For many of us, work gives our lives purpose — it contributes to our sense of identity and provides an escape from external pressures. But while it can be an important source of personal achievement and fulfillment, it can also be a source of stress and anxiety. This juxtaposition can be even more profound for cancer patients and survivors, whose ability to work, as well as the degree of interest in what they do day to day, may change following a diagnosis. In short, the relationship between employment and cancer is complicated.
A recent article from our friends at the Job Network highlights practical ways to address anxiety and stress on the job, since the workplace has such a significant impact on our mental well-being and health. We’ve chosen to highlight a few of their approaches that can be particularly helpful for cancer patients and survivors who are trying to manage work-related stress in addition to stress related to their diagnosis/treatment.
- Diagnose the problem. Similar to other forms of stress, it’s important to have an understanding about the causes of work-related pressure and anxiety. Try to take a step back to fully understand the sources of the stress, so that you are better equipped to find appropriate solutions for each.
- Get help. Oftentimes individuals with cancer are hesitant to ask for help because of the concern that they will be seen as a less effective employee than their peers. However, it’s important to keep in mind that everyone needs help from time to time, and while assistance is often available, one must be willing to ask for it. It is becoming increasingly common for employers to offer workplace support in the form of counseling and therapy for this exact reason. Don’t be afraid to use the resources that are available.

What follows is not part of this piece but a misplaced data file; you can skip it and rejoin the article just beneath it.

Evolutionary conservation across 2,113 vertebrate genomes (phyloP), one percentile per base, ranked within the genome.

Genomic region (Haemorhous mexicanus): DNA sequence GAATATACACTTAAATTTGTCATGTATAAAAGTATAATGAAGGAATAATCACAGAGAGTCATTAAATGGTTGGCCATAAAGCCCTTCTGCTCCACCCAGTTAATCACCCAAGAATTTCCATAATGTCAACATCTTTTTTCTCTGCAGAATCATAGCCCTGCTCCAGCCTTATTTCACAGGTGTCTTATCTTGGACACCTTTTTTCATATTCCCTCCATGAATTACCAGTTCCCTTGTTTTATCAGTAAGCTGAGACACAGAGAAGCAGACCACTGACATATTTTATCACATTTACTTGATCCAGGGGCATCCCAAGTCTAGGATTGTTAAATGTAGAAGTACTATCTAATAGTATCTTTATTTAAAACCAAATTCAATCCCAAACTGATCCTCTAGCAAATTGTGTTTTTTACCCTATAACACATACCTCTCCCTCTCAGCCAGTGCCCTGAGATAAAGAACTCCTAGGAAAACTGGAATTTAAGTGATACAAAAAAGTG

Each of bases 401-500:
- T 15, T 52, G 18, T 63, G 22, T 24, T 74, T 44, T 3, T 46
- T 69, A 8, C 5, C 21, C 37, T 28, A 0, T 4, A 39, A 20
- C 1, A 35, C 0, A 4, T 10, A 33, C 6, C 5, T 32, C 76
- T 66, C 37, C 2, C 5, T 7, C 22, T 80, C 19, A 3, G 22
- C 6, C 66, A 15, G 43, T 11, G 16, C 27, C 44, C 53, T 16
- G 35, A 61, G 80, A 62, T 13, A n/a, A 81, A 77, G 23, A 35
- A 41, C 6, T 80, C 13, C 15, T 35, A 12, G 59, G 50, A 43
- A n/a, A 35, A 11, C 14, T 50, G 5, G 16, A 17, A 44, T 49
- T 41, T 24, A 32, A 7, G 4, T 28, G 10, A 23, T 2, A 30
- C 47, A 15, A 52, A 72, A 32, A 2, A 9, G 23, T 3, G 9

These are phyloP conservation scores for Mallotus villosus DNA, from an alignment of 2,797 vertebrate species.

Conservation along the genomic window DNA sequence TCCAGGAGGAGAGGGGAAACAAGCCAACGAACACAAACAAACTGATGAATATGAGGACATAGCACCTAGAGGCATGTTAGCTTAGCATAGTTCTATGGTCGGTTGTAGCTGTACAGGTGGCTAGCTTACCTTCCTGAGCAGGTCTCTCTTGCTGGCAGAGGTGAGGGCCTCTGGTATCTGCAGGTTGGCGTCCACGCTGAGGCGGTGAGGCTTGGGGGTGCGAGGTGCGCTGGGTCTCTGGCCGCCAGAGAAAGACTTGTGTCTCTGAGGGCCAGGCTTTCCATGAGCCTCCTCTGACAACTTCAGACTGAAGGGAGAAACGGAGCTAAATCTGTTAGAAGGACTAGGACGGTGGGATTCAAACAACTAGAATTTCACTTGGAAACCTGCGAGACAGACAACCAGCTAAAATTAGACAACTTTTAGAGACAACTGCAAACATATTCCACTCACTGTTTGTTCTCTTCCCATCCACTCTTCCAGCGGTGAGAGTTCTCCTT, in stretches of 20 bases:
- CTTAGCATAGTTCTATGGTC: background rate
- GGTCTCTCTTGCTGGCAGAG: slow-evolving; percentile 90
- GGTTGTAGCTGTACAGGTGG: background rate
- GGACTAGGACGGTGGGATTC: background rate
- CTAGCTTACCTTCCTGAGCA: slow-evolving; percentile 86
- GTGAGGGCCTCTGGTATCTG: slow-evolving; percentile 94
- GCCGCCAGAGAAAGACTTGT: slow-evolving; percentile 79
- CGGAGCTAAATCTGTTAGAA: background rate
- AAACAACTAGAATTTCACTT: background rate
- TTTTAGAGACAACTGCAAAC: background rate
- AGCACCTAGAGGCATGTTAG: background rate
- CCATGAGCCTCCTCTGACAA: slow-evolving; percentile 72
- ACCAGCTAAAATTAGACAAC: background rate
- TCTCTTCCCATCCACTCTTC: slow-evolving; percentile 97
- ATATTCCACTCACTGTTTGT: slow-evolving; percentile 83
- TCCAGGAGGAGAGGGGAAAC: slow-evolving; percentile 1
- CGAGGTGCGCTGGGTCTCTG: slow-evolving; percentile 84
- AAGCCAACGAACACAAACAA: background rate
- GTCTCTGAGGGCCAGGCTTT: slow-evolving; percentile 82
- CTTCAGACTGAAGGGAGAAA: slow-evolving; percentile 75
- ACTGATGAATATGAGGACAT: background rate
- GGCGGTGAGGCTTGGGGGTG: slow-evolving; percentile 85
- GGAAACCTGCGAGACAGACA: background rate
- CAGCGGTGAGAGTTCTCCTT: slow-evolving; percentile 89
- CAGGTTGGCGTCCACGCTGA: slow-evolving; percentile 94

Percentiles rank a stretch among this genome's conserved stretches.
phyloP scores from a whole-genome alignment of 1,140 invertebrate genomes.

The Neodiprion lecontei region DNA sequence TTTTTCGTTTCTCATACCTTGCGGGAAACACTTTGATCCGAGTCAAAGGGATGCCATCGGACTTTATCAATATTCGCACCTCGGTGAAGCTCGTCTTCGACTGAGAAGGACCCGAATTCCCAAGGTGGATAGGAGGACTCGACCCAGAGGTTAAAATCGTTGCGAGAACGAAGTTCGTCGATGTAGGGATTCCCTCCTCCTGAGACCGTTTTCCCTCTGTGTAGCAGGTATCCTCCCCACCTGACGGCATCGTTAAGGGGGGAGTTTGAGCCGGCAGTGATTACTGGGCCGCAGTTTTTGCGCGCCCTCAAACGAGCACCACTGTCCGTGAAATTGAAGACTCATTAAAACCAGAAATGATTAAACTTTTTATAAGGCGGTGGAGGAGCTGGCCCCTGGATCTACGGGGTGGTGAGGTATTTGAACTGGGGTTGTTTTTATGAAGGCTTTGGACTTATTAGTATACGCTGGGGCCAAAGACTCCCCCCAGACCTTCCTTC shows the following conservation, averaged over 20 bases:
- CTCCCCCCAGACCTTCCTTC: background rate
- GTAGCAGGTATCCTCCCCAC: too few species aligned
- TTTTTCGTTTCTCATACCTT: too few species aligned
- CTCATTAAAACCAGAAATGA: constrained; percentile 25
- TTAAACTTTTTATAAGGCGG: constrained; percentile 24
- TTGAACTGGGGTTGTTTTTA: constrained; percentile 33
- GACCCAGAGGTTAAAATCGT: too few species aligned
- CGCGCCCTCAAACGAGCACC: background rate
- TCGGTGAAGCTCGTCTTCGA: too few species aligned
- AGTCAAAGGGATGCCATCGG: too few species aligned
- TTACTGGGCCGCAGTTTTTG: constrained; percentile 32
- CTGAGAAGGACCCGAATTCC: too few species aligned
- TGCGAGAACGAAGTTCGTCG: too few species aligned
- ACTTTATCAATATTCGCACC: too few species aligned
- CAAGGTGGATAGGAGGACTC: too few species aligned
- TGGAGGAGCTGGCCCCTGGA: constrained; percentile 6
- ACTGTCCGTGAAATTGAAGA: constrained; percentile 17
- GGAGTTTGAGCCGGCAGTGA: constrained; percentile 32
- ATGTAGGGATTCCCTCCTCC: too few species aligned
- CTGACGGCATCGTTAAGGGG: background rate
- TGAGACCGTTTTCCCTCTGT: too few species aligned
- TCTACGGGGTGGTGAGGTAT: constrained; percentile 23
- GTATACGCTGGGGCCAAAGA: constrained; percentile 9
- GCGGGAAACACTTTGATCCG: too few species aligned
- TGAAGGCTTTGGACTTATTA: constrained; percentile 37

- Find outlets. Despite our hardest efforts, there are times when some aspects of a job simply cannot be changed. This doesn’t mean there’s no hope and that you must live with the increased stress. Rather, you can make an effort to find something outside of the workplace that will relieve some of the work pressure. This is also a nod to the importance of maintaining a work-life balance.
For those who want to continue to work during treatment or return to work following treatment, one key to doing so successfully is being able to reduce stress on the job. Also critically important is finding ways to manage side-effects at work and to maintain positive relationships with both managers and coworkers.
For those who ultimately determine that they want to embark on a new career path, that decision can present its own form of anxiety. One way to counteract the feeling of being overwhelmed is to establish a game plan and to approach your job search methodically.
When it comes to managing the challenges of working after a diagnosis, Cancer and Careers offers a host of free resources to help you reduce stress and feel empowered. Here are just a few: